Almost eight years after voters split Jordan School District, we’re still dealing with the fallout. A Salt Lake County-wide system to equalize spending after the breakup is ending, and that is producing new fallout of its own.
While the five school districts in the county hash out a solution, two points have become apparent:
1) The way to ease the pain of shifting funds is to give everyone a raise. By lifting all boats, the shifts are easier to absorb.
2) Utahns have to be more honest with themselves about how government pays for things. Specifically, too many Utah leaders encourage the idea that no government entity needs more money. As a result, school boards are more willing to cut their services – and limit our children – than ask their constituents for more tax money
http://gousoe.uen.org/9GC

 

Who deserves praise and criticism this week in Northern Utah?
(Ogden) Standard-Examiner editorial

The Standard-Examiner editorial board meets weekly to hash out issues large and small. Here’s what it recommended last week for praise and criticism:
THUMBS DOWN: To people who don’t get their kids vaccinated.
Utah is far outpacing last year’s reported whooping cough cases. We’re 14 weeks into 2017 and already 108 cases of pertussis have been reported to the Utah Department of Health. That’s up from just 78 cases at the same time last year.
A major contributor to this year’s climbing numbers is from the American International School of Utah, a charter school in Murray. Earlier this month they reported 14 confirmed student cases of whooping cough. Another 30 kids were quarantined as a safety precaution against the highly contagious disease.
Scientists and doctors say the best way to prevent this painful respiratory disease is to get kids vaccinated. There is no widely accepted evidence to show these immunizations are anything but life-saving.
http://gousoe.uen.org/9H0

 

Another effort is brewing to kill the caucus/convention system
UtahPolicy analysis by columnist Bob Bernick

UtahPolicy.com has been told there is a move afoot to add a second ballot initiative to the already-formed Our Schools Now citizen petition aimed at the 2018 ballot.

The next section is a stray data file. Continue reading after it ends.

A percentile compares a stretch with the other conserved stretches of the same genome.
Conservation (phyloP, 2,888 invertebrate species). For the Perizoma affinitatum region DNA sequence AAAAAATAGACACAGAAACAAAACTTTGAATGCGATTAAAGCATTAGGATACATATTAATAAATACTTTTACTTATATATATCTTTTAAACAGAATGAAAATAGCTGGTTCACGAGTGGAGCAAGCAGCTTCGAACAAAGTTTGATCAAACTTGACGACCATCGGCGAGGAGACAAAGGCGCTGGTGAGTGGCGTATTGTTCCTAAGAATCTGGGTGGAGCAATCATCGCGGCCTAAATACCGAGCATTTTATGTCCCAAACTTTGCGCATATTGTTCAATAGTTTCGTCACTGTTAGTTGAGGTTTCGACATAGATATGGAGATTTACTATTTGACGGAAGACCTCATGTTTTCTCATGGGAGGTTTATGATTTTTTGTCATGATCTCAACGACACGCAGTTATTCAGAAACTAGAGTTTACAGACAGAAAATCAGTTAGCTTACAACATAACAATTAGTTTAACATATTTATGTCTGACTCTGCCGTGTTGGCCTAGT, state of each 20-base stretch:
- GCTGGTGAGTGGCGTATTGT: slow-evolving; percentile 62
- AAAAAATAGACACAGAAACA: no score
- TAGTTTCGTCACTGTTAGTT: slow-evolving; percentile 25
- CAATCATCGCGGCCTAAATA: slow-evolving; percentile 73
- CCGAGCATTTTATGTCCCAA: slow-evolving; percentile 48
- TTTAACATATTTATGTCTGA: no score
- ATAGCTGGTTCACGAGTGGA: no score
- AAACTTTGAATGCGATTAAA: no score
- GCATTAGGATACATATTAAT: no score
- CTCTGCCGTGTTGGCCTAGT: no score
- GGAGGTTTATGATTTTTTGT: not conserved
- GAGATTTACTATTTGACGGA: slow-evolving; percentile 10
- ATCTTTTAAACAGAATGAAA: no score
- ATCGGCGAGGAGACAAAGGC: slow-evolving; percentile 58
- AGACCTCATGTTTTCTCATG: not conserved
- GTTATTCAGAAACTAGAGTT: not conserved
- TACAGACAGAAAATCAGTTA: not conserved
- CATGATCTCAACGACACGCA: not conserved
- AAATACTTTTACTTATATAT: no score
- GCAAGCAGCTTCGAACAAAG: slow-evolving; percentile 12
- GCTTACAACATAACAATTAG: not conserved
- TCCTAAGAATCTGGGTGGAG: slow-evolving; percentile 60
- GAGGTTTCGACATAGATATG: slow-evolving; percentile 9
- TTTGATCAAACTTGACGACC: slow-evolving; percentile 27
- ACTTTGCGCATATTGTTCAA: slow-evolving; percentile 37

The second petition – which would be formed by a separate group, but use the OSN volunteer/paid petition collectors network – would reflect the original Count My Vote effort of 2014.
The difference being it would NOT be the official CMV folks, but a new coalition.
The aim would be the same, however: Change state law to have the only way to a primary ballot being a candidate collecting voter signatures.
Why would you need a new coalition? Why not have the same CMV folks organize the new petition?
That’s because the original Count My Vote folks – like former Gov. Mike Leavitt – made a deal with the 2014 Legislature:
Pass SB54 – which has a dual route to the primary ballot, while keeping the traditional caucus/delegate/convention route as an option – and we drop our petition.
To now run the original CMV petition BEFORE the SB54 compromise fell apart would break that deal – and instead of the GOP-controlled Legislature being the turncoat deal-breakers – it would be CMV.

Our Schools Now wants a tax hike to significantly help public education funding in the state.
It started out as a 7/8th of 1 percent rate increase in the state personal income tax, from 5 percent to 5.875 percent.
That would raise around $750 million a year, with most of the money earmarked for local schools.

In any case, of course, some of that new cash would come in raises to Utah teachers – and there has been plenty of evidence showing significant turnover among teachers, especially younger teachers who can’t raise a family on the low pay right now.
The natural base for organizing such a grassroots, petition-gathering force would be teachers.
And the power of that was seen way back in 2007, when GOP legislators after years of bitter battles passed a private school voucher program that would have taken some money away from public schools.
The Utah Education Association – the main teacher union – with the help of others, within three months put together a statewide referendum effort that gathered the required number of signatures, got the repeal before voters and got a significant majority to repeal the voucher law.
But would teachers want to become involved in a second petition effort, one aimed at doing away with the party caucus/convention process in candidate nominations?
http://gousoe.uen.org/9Gw

 

Reyes’ fundraising a reminder of past A.G. exploits
Salt Lake Tribune commentary by columnist PAUL ROLLY

Salt Lake Tribune columnist Robert Gehrke reported over the weekend that ever since Utah Attorney General Sean Reyes was mentioned as a finalist for chairman of the Federal Trade Commission, he has received about $100,000 in campaign contributions from – guess who?
Yep, corporations, some with unsavory pasts, that have been investigated or are regulated by – ta-da – the FTC.
Nothing to see here folks, Reyes campaign adviser Alan Crooks told Gehrke. Just regular contributions from folks who like to attend fundraising events.
We’ve been here before.

When Reyes’ name surfaced as possible FTC boss, he was described in some stories as a rising Republican star. That raised this question: What does it take to be a rising GOP star?

While Reyes has shown a reluctance to investigate Republicans, environmentalists are fair game.
A top investigator in the attorney general’s office who is assigned to enforce laws on areas under the authority of the School and Institutional Trust Lands Administration has been described as unreasonably aggressive.